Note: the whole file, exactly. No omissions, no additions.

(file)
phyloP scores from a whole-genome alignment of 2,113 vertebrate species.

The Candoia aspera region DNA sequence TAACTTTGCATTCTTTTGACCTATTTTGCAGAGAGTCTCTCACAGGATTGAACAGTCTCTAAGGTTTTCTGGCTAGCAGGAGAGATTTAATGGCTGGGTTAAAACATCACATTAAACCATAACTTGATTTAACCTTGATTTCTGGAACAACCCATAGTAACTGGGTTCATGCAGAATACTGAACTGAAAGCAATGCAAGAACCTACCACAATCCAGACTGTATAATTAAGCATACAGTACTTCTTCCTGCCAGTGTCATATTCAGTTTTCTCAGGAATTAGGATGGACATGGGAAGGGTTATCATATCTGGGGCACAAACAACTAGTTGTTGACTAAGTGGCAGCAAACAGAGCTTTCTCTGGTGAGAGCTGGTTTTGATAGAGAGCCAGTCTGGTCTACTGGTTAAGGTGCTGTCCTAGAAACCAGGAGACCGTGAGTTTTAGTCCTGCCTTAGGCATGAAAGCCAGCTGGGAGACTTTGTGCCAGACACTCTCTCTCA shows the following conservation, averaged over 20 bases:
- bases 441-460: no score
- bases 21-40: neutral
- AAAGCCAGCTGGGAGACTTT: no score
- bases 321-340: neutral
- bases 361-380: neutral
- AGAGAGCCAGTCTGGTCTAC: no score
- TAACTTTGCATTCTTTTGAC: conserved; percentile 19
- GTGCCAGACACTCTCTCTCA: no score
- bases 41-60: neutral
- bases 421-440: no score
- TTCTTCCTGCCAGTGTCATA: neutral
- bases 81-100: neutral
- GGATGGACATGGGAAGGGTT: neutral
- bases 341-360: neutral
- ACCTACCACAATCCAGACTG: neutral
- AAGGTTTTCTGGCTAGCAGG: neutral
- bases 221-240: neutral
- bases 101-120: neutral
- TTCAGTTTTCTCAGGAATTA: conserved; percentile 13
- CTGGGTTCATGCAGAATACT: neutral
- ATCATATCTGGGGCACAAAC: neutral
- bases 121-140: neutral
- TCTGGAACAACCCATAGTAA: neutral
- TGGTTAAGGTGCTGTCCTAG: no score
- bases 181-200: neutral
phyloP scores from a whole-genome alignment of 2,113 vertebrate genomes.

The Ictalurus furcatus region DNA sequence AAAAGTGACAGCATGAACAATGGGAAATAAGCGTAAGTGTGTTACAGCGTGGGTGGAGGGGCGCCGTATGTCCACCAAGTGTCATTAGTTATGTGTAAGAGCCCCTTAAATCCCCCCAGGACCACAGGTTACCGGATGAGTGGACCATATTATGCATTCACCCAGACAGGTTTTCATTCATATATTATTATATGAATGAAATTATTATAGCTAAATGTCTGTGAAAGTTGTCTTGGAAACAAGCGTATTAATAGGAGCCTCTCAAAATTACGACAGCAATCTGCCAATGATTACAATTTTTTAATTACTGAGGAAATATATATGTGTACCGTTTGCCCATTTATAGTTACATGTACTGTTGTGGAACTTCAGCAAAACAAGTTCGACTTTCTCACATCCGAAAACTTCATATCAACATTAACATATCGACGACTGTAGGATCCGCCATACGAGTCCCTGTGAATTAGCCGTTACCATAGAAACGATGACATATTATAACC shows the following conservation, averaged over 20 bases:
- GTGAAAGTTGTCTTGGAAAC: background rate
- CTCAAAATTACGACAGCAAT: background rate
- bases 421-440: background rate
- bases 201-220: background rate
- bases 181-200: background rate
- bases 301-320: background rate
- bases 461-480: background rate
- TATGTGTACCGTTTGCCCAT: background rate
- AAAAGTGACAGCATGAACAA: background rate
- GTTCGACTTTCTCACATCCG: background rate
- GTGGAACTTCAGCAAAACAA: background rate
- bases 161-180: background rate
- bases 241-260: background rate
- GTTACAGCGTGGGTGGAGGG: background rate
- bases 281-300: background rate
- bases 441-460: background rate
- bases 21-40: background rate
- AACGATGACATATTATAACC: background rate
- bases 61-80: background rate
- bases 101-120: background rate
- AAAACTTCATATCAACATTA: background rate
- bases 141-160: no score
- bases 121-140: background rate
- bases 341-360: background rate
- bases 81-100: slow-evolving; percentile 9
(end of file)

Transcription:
phyloP scores from a whole-genome alignment of 2,113 vertebrate species.

The Candoia aspera region DNA sequence TAACTTTGCATTCTTTTGACCTATTTTGCAGAGAGTCTCTCACAGGATTGAACAGTCTCTAAGGTTTTCTGGCTAGCAGGAGAGATTTAATGGCTGGGTTAAAACATCACATTAAACCATAACTTGATTTAACCTTGATTTCTGGAACAACCCATAGTAACTGGGTTCATGCAGAATACTGAACTGAAAGCAATGCAAGAACCTACCACAATCCAGACTGTATAATTAAGCATACAGTACTTCTTCCTGCCAGTGTCATATTCAGTTTTCTCAGGAATTAGGATGGACATGGGAAGGGTTATCATATCTGGGGCACAAACAACTAGTTGTTGACTAAGTGGCAGCAAACAGAGCTTTCTCTGGTGAGAGCTGGTTTTGATAGAGAGCCAGTCTGGTCTACTGGTTAAGGTGCTGTCCTAGAAACCAGGAGACCGTGAGTTTTAGTCCTGCCTTAGGCATGAAAGCCAGCTGGGAGACTTTGTGCCAGACACTCTCTCTCA shows the following conservation, averaged over 20 bases:
- bases 441-460: no score
- bases 21-40: neutral
- AAAGCCAGCTGGGAGACTTT: no score
- bases 321-340: neutral
- bases 361-380: neutral
- AGAGAGCCAGTCTGGTCTAC: no score
- TAACTTTGCATTCTTTTGAC: conserved; percentile 19
- GTGCCAGACACTCTCTCTCA: no score
- bases 41-60: neutral
- bases 421-440: no score
- TTCTTCCTGCCAGTGTCATA: neutral
- bases 81-100: neutral
- GGATGGACATGGGAAGGGTT: neutral
- bases 341-360: neutral
- ACCTACCACAATCCAGACTG: neutral
- AAGGTTTTCTGGCTAGCAGG: neutral
- bases 221-240: neutral
- bases 101-120: neutral
- TTCAGTTTTCTCAGGAATTA: conserved; percentile 13
- CTGGGTTCATGCAGAATACT: neutral
- ATCATATCTGGGGCACAAAC: neutral
- bases 121-140: neutral
- TCTGGAACAACCCATAGTAA: neutral
- TGGTTAAGGTGCTGTCCTAG: no score
- bases 181-200: neutral
phyloP scores from a whole-genome alignment of 2,113 vertebrate genomes.

The Ictalurus furcatus region DNA sequence AAAAGTGACAGCATGAACAATGGGAAATAAGCGTAAGTGTGTTACAGCGTGGGTGGAGGGGCGCCGTATGTCCACCAAGTGTCATTAGTTATGTGTAAGAGCCCCTTAAATCCCCCCAGGACCACAGGTTACCGGATGAGTGGACCATATTATGCATTCACCCAGACAGGTTTTCATTCATATATTATTATATGAATGAAATTATTATAGCTAAATGTCTGTGAAAGTTGTCTTGGAAACAAGCGTATTAATAGGAGCCTCTCAAAATTACGACAGCAATCTGCCAATGATTACAATTTTTTAATTACTGAGGAAATATATATGTGTACCGTTTGCCCATTTATAGTTACATGTACTGTTGTGGAACTTCAGCAAAACAAGTTCGACTTTCTCACATCCGAAAACTTCATATCAACATTAACATATCGACGACTGTAGGATCCGCCATACGAGTCCCTGTGAATTAGCCGTTACCATAGAAACGATGACATATTATAACC shows the following conservation, averaged over 20 bases:
- GTGAAAGTTGTCTTGGAAAC: background rate
- CTCAAAATTACGACAGCAAT: background rate
- bases 421-440: background rate
- bases 201-220: background rate
- bases 181-200: background rate
- bases 301-320: background rate
- bases 461-480: background rate
- TATGTGTACCGTTTGCCCAT: background rate
- AAAAGTGACAGCATGAACAA: background rate
- GTTCGACTTTCTCACATCCG: background rate
- GTGGAACTTCAGCAAAACAA: background rate
- bases 161-180: background rate
- bases 241-260: background rate
- GTTACAGCGTGGGTGGAGGG: background rate
- bases 281-300: background rate
- bases 441-460: background rate
- bases 21-40: background rate
- AACGATGACATATTATAACC: background rate
- bases 61-80: background rate
- bases 101-120: background rate
- AAAACTTCATATCAACATTA: background rate
- bases 141-160: no score
- bases 121-140: background rate
- bases 341-360: background rate
- bases 81-100: slow-evolving; percentile 9